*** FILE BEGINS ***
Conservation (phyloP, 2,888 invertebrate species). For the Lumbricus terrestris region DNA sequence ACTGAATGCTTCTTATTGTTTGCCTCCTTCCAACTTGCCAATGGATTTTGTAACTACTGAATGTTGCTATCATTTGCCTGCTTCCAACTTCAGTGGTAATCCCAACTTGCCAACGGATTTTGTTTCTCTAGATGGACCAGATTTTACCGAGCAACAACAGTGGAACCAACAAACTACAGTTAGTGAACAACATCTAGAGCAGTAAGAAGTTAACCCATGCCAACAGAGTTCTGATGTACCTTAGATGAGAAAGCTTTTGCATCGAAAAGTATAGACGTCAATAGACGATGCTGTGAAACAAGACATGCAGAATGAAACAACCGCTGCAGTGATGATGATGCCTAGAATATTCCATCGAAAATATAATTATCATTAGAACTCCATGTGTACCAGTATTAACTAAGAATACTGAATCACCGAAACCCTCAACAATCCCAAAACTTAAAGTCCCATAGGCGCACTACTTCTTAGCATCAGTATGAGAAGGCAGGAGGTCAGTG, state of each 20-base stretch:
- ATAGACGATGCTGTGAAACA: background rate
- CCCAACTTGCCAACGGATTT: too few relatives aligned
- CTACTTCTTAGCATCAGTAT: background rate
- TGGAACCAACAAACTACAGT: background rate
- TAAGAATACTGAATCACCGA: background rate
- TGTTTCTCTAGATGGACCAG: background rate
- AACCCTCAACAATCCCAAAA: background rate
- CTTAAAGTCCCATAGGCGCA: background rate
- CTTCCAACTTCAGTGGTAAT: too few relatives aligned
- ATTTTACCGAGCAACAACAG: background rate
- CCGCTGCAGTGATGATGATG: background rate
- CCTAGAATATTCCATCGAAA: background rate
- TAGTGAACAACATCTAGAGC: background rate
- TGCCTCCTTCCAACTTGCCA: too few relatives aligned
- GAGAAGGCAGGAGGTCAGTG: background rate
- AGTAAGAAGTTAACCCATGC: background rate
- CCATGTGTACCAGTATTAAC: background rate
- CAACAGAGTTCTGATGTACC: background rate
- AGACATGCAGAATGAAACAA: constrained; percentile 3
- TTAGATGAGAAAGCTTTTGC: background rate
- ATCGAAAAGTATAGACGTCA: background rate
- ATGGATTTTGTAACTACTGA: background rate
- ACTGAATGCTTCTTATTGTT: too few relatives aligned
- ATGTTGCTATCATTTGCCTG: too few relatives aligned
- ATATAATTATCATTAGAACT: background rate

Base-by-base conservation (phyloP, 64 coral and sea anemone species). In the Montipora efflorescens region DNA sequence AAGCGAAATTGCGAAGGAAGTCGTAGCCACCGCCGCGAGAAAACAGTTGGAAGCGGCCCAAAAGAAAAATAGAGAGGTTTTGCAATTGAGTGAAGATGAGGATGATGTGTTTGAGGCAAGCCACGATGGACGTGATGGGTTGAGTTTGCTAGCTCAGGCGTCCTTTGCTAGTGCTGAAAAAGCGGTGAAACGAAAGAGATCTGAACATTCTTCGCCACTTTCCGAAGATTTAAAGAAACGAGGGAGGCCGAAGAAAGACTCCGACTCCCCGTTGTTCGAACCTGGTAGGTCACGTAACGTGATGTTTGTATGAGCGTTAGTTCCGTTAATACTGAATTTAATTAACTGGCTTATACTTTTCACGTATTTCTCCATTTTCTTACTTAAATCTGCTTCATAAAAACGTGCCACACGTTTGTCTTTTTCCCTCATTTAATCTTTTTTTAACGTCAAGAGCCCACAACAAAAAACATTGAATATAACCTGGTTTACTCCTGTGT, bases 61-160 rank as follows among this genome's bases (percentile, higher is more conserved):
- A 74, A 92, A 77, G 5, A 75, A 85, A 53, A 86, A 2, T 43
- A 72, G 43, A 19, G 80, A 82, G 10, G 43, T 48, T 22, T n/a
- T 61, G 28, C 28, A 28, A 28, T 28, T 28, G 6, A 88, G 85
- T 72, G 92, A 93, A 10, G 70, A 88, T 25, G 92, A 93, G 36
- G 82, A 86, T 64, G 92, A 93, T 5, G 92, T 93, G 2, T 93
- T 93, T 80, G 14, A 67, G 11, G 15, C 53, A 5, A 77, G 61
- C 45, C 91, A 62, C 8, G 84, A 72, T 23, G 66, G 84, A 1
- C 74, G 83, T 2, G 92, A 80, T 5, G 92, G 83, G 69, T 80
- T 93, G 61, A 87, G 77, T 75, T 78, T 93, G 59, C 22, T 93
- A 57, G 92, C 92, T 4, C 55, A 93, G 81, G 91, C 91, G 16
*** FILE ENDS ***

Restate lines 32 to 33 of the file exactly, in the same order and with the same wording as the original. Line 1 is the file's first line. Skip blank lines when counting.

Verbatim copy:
- G 82, A 86, T 64, G 92, A 93, T 5, G 92, T 93, G 2, T 93
- T 93, T 80, G 14, A 67, G 11, G 15, C 53, A 5, A 77, G 61